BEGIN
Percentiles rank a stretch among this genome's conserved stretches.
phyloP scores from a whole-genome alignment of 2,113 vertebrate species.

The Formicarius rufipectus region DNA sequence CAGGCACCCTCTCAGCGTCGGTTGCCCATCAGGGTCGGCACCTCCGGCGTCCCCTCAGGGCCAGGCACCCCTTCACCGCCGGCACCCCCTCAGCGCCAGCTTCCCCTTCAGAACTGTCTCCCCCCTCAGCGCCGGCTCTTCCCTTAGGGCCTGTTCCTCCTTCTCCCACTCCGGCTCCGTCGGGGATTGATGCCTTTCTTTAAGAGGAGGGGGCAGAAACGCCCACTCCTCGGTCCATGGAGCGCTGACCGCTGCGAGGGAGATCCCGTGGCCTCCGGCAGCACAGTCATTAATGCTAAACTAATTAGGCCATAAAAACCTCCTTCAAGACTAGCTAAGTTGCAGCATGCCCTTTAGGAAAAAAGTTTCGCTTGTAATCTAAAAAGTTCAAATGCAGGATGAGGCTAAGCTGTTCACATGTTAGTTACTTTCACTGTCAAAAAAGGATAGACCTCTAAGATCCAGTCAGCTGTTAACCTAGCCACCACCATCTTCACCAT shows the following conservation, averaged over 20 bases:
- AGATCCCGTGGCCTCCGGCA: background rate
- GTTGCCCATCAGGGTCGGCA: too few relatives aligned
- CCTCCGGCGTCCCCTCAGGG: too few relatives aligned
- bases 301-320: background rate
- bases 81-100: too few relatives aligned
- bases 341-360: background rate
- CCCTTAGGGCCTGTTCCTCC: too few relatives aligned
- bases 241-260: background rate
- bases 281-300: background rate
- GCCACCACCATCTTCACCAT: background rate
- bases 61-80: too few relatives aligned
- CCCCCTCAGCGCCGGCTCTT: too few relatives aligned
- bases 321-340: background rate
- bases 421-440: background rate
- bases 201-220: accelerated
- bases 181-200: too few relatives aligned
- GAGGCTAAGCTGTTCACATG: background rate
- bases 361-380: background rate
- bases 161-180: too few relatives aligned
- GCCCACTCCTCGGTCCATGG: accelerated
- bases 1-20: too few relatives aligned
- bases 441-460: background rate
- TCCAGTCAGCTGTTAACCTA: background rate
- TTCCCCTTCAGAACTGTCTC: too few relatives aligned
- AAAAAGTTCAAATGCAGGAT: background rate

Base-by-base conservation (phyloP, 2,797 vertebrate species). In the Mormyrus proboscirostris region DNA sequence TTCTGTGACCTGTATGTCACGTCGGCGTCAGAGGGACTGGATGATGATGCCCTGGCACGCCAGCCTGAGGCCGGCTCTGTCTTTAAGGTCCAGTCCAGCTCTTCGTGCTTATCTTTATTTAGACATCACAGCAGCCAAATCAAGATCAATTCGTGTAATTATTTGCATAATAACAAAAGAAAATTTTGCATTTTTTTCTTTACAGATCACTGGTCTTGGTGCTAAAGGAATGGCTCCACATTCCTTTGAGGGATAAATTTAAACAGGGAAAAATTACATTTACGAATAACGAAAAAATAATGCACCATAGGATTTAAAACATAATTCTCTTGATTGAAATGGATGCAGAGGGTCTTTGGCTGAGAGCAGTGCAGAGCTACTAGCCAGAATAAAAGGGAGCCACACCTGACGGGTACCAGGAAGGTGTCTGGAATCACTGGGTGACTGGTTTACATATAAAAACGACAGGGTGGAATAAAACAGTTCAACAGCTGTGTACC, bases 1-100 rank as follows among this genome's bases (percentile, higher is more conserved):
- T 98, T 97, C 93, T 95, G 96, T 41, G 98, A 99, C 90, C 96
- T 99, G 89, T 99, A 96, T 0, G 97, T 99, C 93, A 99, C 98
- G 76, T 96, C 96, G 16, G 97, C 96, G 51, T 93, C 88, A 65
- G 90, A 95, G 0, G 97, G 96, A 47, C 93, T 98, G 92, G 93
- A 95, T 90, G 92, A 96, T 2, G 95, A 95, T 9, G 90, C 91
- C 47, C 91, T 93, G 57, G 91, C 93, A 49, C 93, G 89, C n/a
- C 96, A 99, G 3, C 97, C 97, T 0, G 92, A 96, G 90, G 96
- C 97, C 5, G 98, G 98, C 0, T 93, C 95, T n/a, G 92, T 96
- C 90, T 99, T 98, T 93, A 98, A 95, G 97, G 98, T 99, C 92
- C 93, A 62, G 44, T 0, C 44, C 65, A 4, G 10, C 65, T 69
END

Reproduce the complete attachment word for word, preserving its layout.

Percentiles rank a stretch among this genome's conserved stretches.
phyloP scores from a whole-genome alignment of 2,113 vertebrate species.

The Formicarius rufipectus region DNA sequence CAGGCACCCTCTCAGCGTCGGTTGCCCATCAGGGTCGGCACCTCCGGCGTCCCCTCAGGGCCAGGCACCCCTTCACCGCCGGCACCCCCTCAGCGCCAGCTTCCCCTTCAGAACTGTCTCCCCCCTCAGCGCCGGCTCTTCCCTTAGGGCCTGTTCCTCCTTCTCCCACTCCGGCTCCGTCGGGGATTGATGCCTTTCTTTAAGAGGAGGGGGCAGAAACGCCCACTCCTCGGTCCATGGAGCGCTGACCGCTGCGAGGGAGATCCCGTGGCCTCCGGCAGCACAGTCATTAATGCTAAACTAATTAGGCCATAAAAACCTCCTTCAAGACTAGCTAAGTTGCAGCATGCCCTTTAGGAAAAAAGTTTCGCTTGTAATCTAAAAAGTTCAAATGCAGGATGAGGCTAAGCTGTTCACATGTTAGTTACTTTCACTGTCAAAAAAGGATAGACCTCTAAGATCCAGTCAGCTGTTAACCTAGCCACCACCATCTTCACCAT shows the following conservation, averaged over 20 bases:
- AGATCCCGTGGCCTCCGGCA: background rate
- GTTGCCCATCAGGGTCGGCA: too few relatives aligned
- CCTCCGGCGTCCCCTCAGGG: too few relatives aligned
- bases 301-320: background rate
- bases 81-100: too few relatives aligned
- bases 341-360: background rate
- CCCTTAGGGCCTGTTCCTCC: too few relatives aligned
- bases 241-260: background rate
- bases 281-300: background rate
- GCCACCACCATCTTCACCAT: background rate
- bases 61-80: too few relatives aligned
- CCCCCTCAGCGCCGGCTCTT: too few relatives aligned
- bases 321-340: background rate
- bases 421-440: background rate
- bases 201-220: accelerated
- bases 181-200: too few relatives aligned
- GAGGCTAAGCTGTTCACATG: background rate
- bases 361-380: background rate
- bases 161-180: too few relatives aligned
- GCCCACTCCTCGGTCCATGG: accelerated
- bases 1-20: too few relatives aligned
- bases 441-460: background rate
- TCCAGTCAGCTGTTAACCTA: background rate
- TTCCCCTTCAGAACTGTCTC: too few relatives aligned
- AAAAAGTTCAAATGCAGGAT: background rate

Base-by-base conservation (phyloP, 2,797 vertebrate species). In the Mormyrus proboscirostris region DNA sequence TTCTGTGACCTGTATGTCACGTCGGCGTCAGAGGGACTGGATGATGATGCCCTGGCACGCCAGCCTGAGGCCGGCTCTGTCTTTAAGGTCCAGTCCAGCTCTTCGTGCTTATCTTTATTTAGACATCACAGCAGCCAAATCAAGATCAATTCGTGTAATTATTTGCATAATAACAAAAGAAAATTTTGCATTTTTTTCTTTACAGATCACTGGTCTTGGTGCTAAAGGAATGGCTCCACATTCCTTTGAGGGATAAATTTAAACAGGGAAAAATTACATTTACGAATAACGAAAAAATAATGCACCATAGGATTTAAAACATAATTCTCTTGATTGAAATGGATGCAGAGGGTCTTTGGCTGAGAGCAGTGCAGAGCTACTAGCCAGAATAAAAGGGAGCCACACCTGACGGGTACCAGGAAGGTGTCTGGAATCACTGGGTGACTGGTTTACATATAAAAACGACAGGGTGGAATAAAACAGTTCAACAGCTGTGTACC, bases 1-100 rank as follows among this genome's bases (percentile, higher is more conserved):
- T 98, T 97, C 93, T 95, G 96, T 41, G 98, A 99, C 90, C 96
- T 99, G 89, T 99, A 96, T 0, G 97, T 99, C 93, A 99, C 98
- G 76, T 96, C 96, G 16, G 97, C 96, G 51, T 93, C 88, A 65
- G 90, A 95, G 0, G 97, G 96, A 47, C 93, T 98, G 92, G 93
- A 95, T 90, G 92, A 96, T 2, G 95, A 95, T 9, G 90, C 91
- C 47, C 91, T 93, G 57, G 91, C 93, A 49, C 93, G 89, C n/a
- C 96, A 99, G 3, C 97, C 97, T 0, G 92, A 96, G 90, G 96
- C 97, C 5, G 98, G 98, C 0, T 93, C 95, T n/a, G 92, T 96
- C 90, T 99, T 98, T 93, A 98, A 95, G 97, G 98, T 99, C 92
- C 93, A 62, G 44, T 0, C 44, C 65, A 4, G 10, C 65, T 69